COLUMNS: Let U.S. home builders work on Canada’s behalf

U.S. lumber manufactures want restrictions on Canadian lumber so they can make more profits.

U.S. lumber manufactures want restrictions on Canadian lumber so they can make more profits. American  home owners and industries involved in building houses want fair lumber prices which include Canadian lumber.

An article in the Globe and Mail this fall is already out of date because of some recent events but does a good job of showing the futility of the ongoing battle over imports of Canadian lumber.

Author Barrie McKenna describes how every shipment of lumber rumbling across the border today does so under a cloud of uncertainty. Producers could later be forced to pay steep duties on those sales, rendering them uneconomic.

The U.S. lumber industry has long argued that Canadian provinces unfairly subsidize lumber exports, mainly by charging lumber companies too little to log on Crown land. The vast majority of U.S. lumber production is harvested from private land.

Canada’s lumber industry was eager to extend the current arrangement, making the calculation that stability was worth the price of managed trade. But the U.S. lumber industry balked, demanding an even more restrictive arrangement than exists now.

Fighting over softwood lumber is absurd. The two countries are neighbours and free-trade partners in a mostly integrated North American economy. Canada has a product the U.S. badly needs to drive its housing industry and in spite of numerous rounds of litigation, the U.S. has been unable to make allegations of unfair subsidies stick.

Nor does Canada pose a growing threat to U.S. industry. Its share of the market has dropped to roughly 27 per cent from 33 per cent in 2006. Experts expect the downward trend to continue because of dwindling Canadian timber supply — the result of sawmill shutdowns and a mountain pine beetle infestation in British Columbia.

Canadian exports are way down, mainly because of the crash in the U.S. housing market. Softwood lumber exports to the U.S. totalled $5.6-billion last year, down from $8.4-billion in 2005. The U.S. housing market is on the cusp of a big comeback. Housing starts reached an annual rate of 1.2 million in September, the highest level in eight years and the sixth straight month they’ve exceeded one million. The potential is much greater. At 1.2 million, starts remain well below the historic norm of recent decades, according to a Bank of Montreal report this fall. Starts have peaked at more than two  million a year, four times since the 1970s.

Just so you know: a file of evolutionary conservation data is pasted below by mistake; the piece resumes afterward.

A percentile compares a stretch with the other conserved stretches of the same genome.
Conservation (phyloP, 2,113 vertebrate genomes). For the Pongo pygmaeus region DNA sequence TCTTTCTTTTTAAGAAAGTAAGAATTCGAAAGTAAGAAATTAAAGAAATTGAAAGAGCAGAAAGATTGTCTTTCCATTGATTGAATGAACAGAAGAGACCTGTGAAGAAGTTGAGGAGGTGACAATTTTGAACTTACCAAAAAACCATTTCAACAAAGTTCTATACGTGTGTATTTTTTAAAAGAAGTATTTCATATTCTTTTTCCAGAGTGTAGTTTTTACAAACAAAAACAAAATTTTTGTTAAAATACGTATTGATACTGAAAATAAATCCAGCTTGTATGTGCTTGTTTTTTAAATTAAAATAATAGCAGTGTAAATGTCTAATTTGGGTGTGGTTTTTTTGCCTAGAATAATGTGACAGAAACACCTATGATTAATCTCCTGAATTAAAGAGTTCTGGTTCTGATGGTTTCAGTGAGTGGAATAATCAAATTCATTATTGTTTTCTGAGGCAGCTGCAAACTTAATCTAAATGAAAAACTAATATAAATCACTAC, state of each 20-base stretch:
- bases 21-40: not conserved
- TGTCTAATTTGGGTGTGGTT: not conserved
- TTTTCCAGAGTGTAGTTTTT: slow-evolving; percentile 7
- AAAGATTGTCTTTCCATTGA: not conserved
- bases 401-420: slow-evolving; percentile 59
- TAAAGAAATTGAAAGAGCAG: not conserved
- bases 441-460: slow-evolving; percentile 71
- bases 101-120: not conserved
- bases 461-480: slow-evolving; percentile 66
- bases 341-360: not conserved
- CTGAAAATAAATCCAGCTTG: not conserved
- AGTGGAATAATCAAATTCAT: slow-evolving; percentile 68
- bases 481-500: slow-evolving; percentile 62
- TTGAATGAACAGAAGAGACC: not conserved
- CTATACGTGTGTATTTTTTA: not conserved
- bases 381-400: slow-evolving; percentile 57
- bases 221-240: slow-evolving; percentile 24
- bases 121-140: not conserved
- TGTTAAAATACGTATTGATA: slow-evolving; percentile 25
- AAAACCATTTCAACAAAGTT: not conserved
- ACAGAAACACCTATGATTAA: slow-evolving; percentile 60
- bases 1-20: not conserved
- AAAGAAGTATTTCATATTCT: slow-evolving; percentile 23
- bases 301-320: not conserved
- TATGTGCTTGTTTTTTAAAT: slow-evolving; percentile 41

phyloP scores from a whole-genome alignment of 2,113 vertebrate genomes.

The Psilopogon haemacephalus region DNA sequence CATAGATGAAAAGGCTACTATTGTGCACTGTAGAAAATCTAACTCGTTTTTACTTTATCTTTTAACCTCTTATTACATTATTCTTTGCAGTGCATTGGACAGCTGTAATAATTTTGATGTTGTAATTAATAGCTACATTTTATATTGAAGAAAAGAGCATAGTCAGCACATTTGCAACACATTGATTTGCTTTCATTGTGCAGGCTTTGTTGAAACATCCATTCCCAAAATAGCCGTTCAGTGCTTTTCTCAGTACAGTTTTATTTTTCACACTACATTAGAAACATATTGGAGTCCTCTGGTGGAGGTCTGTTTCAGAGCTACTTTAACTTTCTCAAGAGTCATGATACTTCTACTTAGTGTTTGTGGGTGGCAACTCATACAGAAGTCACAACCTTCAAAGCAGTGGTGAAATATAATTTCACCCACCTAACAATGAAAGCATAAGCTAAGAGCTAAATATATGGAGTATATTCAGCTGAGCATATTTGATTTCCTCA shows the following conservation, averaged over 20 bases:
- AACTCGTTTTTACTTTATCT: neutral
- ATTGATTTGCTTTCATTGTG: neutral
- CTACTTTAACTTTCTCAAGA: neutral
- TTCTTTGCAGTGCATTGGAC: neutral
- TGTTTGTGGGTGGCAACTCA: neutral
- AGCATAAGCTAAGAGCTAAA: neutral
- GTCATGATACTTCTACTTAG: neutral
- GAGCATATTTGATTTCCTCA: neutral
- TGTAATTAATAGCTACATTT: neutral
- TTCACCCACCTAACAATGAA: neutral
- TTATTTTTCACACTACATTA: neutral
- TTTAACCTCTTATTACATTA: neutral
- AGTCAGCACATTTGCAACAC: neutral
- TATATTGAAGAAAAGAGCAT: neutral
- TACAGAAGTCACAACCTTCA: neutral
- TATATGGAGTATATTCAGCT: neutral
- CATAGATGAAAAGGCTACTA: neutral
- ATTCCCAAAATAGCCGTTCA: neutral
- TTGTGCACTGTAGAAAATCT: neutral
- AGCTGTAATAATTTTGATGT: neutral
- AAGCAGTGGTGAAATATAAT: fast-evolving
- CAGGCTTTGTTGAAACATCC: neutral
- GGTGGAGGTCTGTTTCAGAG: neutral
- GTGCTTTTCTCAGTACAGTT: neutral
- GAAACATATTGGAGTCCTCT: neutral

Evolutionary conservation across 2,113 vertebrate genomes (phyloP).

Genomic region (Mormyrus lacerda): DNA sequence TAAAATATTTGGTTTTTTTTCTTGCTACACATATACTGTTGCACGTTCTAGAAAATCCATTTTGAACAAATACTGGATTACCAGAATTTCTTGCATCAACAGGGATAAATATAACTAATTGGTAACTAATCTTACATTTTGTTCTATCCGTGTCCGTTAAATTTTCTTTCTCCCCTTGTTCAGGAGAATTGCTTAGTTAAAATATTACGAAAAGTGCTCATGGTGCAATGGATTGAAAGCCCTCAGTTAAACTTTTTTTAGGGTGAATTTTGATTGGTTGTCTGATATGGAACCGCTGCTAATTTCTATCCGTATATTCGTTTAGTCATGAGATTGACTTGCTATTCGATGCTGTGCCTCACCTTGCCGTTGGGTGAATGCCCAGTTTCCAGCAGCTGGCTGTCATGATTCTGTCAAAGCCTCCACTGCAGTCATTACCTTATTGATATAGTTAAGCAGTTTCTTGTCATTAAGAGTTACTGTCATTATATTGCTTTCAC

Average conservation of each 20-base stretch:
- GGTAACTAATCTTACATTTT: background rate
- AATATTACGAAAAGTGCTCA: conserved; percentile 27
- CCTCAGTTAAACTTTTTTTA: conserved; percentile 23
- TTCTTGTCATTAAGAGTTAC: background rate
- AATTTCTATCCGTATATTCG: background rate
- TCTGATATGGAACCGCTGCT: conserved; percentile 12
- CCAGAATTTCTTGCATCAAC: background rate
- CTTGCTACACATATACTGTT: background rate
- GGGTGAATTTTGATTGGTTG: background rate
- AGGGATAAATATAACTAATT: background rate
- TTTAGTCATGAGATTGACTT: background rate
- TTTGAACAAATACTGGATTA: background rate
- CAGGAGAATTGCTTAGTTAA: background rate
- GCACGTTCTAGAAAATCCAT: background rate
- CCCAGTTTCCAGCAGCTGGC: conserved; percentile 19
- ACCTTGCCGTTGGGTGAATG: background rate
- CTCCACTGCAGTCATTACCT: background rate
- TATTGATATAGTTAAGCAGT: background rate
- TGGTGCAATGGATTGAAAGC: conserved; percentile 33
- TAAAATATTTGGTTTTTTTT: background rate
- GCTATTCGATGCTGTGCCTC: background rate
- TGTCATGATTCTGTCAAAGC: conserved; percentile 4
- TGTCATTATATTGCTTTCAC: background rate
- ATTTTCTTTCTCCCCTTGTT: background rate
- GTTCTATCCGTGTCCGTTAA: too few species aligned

McKenna summarizes by stating the calculation for the U.S. industry is a simple one. A trade challenge, even one that fails, would put a hefty temporary tax on Canadian exports for the two-plus years it would take to litigate a case. But the duties are a sideshow. It’s the effect they have that really matters. Duties inflate North American lumber prices and push up the value of U.S. private timber lands.

The result is a permanent wealth transfer from Canadian producers to their rivals in the United States. Americans also pay more for their homes than they otherwise would.

It’s also getting hard to tell the Canadian and U.S. industries apart. B.C.’s three main lumber producers — West Fraser, Canfor and Interfor — all own sawmills in the U.S. as a hedge against currency fluctuations and trade disputes.

Jim Hilton is a professional agrologist and forester who has lived and worked in the Cariboo Chilcotin for the past 40 years. Now retired, Hilton still volunteers his skills with local community forests organizations.

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